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Flashcards in T Words Deck (19):

tacit (adj)

understood without being put into words; implied without being openly stated

Although the president did not explicitly speak in favor of the compromise bill, he gave it his tacit support.


taciturn (adj)

disinclined to talk

The stereotypical cowboy is a taciturn soul, answering lengthy questions with a terse "Yep" or "Nope."


tangential (adj)

of little relevance; only superficially pertinent; off on a tangent

Despite Clark's attempts to distract her with tangential remarks, Lois kept on coming back to her main question: Why couldn't Clark come out to dinner with Superman and her?


tantamount (adj)

corresponding in some respects; alike in quantity, effect, or value

Because so few Southern blacks could afford to pay the poll tax, imposing such a tax on prospective voters was tantamount to denying black voters the right to vote.


tenacity (n)

stubborn determination to reach a goal, and unwillingness to admit defeat

Jean Valjean could not believe the tenacity of Inspector Javert. All Valjean had done was to steal a loaf of bread, and nonetheless the inspector had pursued him doggedly for twenty years!


tenuous (adj)

not dense or thick; having little strength

Napoleon's alliance with Russia quickly proved tenuous; it disintegrated altogether in 1812.


terse (adj)

concise and to the point

There is a fine line between speech that is terse and to the point and speech so abrupt that it verges on being rude.


tirade (n)

extended forceful speech, generally critical in nature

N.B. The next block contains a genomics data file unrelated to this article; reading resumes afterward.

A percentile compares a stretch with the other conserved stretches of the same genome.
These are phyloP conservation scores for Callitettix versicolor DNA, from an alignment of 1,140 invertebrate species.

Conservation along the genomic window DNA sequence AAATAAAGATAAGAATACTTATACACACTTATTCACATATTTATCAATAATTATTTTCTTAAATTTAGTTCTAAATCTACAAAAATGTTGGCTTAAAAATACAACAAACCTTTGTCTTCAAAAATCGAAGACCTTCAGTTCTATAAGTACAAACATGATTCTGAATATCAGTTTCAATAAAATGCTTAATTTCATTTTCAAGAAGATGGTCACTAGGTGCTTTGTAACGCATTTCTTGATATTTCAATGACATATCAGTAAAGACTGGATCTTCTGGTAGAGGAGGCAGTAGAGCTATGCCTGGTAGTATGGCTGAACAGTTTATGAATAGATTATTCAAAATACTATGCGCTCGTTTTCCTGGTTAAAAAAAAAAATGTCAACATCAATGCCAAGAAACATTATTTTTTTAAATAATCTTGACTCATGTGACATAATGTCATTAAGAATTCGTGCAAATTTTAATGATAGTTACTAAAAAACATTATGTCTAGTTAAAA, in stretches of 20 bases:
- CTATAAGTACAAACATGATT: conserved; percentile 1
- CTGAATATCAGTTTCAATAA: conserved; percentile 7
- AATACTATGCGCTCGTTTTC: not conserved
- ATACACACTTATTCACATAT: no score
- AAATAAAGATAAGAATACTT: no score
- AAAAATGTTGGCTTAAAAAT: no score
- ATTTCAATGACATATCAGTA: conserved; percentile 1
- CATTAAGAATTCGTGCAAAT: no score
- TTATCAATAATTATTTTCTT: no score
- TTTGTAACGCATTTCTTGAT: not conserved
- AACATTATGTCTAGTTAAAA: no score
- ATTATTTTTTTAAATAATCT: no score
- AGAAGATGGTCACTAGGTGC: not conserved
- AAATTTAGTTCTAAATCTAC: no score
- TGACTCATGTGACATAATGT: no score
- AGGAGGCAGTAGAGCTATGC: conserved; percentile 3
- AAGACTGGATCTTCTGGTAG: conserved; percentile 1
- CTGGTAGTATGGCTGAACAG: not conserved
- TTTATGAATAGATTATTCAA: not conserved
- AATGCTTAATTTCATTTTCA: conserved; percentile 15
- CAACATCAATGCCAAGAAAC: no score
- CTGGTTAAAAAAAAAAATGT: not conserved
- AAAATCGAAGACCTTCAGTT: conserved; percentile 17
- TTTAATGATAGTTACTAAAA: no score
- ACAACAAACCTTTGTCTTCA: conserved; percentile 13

The cigar smoker went into a bitter tirade, denouncing the antismoking forces that had succeeded in banning smoking from most restaurants and planes.


torpor (n)

listless indifference

Throughout the winter, nothing aroused the bear from its torpor; it would not emerge from hibernation until spring.


tortuous (adj)

full of twists and turns; misleadingly indirect

Because this mountain road is so tortuous, it is unwise to drive faster than twenty miles an hour on it.


tout (v)

solicit support or business; praise excessively

I lost confidence in my broker after he touted some junk bonds that turned out to be a bad investment.


tractable (adj)

capable of being easily managed or led

Although Susan seemed a tractable young woman, she had a stubborn streak of independence that occasionally led her to defy the powers that be when she felt they were in the wrong.


transgression (n)

violation of a law; exceeding of bounds

Although Widow Douglas was willing to overlook Huck's minor transgressions, Miss Watson refused to forgive and forget.


transient (adj)

staying for a short time

Youth's beauty is transient; it quickly fades with age.


trenchant (adj)

forceful and vigorous

With his trenchant wit, reviewer Frank Rich cut straight to the heart of the matter, panning a truly dreadful play.


truculence (n)

brutal harshness

Kenneth Tynan's reviews were noted for their caustic attacks and general tone of truculence.


turgid [1] (adj)

swollen and puffed up

When the tourniquet is tightened slowly, the veins become turgid with blood.


turgid [2] (adj)

excessively pompous in language

Brown's novels are filled with the rigged episodes of melodrama and the pompous, turgid prose that passed for elegance among the literary circles in America before Irving and Hawthorne arrived on the scene.


tyro (nO

a beginner in learning (a skill, art, profession)

Although we were mere tyros, novice writers, utterly insignificant, the Pulitzer prizewinning author was invariably as kind, considerate, and thoughtful, and as lavish in the gift of his time, as though he had nothing else to do.